The time-use approach
The survey experiment based on a "time use" module was not successful for the purposes of investigating children's activities and the intensity of their work. Even when presented with a long list of economic and non-economic activities, many children could not recall the activities in which they had been engaged during the 24 hours preceding the date of the survey. And even when they were able to identify the activities, they had little recollection of the amount of time spent on each. Most children seem to remember only those activities which they most like, especially those in which they made "good" earnings. In many instances, it was difficult to consult the children themselves, and approaching proxies for this purpose was found to be futile since they could not account for the children's daily activities or their time allocation on each. Consequently, the results obtained from the "time use" exercise were found to be unsatisfactory.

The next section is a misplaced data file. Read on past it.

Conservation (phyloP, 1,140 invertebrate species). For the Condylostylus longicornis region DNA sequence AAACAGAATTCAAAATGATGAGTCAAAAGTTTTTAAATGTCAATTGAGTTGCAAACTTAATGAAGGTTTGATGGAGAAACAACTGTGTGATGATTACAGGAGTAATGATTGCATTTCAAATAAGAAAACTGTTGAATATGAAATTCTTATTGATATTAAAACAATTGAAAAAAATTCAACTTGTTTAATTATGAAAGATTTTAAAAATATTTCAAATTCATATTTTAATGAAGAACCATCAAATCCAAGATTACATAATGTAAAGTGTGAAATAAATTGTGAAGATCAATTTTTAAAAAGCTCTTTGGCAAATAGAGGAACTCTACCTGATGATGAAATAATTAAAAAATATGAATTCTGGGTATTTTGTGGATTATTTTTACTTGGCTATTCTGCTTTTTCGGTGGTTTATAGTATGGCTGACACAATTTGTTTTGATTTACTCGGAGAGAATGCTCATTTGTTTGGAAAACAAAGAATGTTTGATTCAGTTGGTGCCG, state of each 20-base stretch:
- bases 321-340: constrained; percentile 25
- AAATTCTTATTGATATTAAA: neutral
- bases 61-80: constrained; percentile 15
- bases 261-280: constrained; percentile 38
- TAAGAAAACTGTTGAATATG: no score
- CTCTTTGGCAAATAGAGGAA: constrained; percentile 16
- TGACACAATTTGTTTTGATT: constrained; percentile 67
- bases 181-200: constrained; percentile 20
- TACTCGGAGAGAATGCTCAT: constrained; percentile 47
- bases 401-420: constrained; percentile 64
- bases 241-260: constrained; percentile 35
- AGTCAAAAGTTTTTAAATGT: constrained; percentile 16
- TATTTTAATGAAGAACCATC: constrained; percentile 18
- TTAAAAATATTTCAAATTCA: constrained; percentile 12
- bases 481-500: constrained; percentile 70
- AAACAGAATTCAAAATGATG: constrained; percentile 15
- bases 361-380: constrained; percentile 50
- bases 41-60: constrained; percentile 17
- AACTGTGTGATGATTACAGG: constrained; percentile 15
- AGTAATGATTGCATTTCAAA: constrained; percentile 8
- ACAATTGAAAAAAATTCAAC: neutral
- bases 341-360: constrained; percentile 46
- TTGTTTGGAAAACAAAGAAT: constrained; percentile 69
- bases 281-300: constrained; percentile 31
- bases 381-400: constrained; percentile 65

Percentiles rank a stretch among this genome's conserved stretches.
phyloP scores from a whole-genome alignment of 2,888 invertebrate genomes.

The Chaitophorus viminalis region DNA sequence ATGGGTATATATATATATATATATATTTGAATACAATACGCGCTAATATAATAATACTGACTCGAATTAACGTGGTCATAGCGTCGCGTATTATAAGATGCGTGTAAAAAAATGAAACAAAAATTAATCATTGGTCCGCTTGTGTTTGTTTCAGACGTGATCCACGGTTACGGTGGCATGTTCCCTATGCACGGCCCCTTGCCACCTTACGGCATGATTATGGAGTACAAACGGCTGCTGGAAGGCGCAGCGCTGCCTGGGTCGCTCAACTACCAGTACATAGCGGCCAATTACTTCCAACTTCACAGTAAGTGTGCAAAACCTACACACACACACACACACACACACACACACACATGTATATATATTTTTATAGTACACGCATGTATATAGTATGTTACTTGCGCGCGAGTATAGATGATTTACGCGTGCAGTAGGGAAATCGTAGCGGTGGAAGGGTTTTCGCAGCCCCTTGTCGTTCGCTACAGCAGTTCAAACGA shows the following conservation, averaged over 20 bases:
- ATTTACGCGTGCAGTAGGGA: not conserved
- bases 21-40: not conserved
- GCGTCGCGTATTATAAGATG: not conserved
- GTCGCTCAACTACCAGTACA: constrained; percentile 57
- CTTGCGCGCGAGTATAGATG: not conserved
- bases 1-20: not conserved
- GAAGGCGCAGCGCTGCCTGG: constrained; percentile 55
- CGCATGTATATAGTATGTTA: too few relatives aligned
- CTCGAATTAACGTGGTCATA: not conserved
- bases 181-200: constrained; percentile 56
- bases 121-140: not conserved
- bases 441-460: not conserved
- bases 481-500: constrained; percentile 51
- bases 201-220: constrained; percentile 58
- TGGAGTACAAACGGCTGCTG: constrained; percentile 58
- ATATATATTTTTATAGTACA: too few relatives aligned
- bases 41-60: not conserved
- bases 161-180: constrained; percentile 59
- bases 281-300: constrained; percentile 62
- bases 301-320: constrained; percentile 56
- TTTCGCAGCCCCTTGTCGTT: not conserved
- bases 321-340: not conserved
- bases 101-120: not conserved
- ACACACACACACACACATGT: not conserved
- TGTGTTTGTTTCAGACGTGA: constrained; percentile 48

However, better-quality data may be obtained if the investigators or interviewers spend time in the area where the children can be found and interact with them and/or observe them throughout the day. Unfortunately, this approach is neither practical nor feasible where the geographical coverage is wide and the sample size is large in order to make estimates at the national level. It is therefore recommended that, with the exception of a micro-level time allocation exercise, the application of a "time-use" approach to individual children to identify all their activities over a specific period of time (such as 24 hours) and to quantify the time devoted to each should be discouraged.
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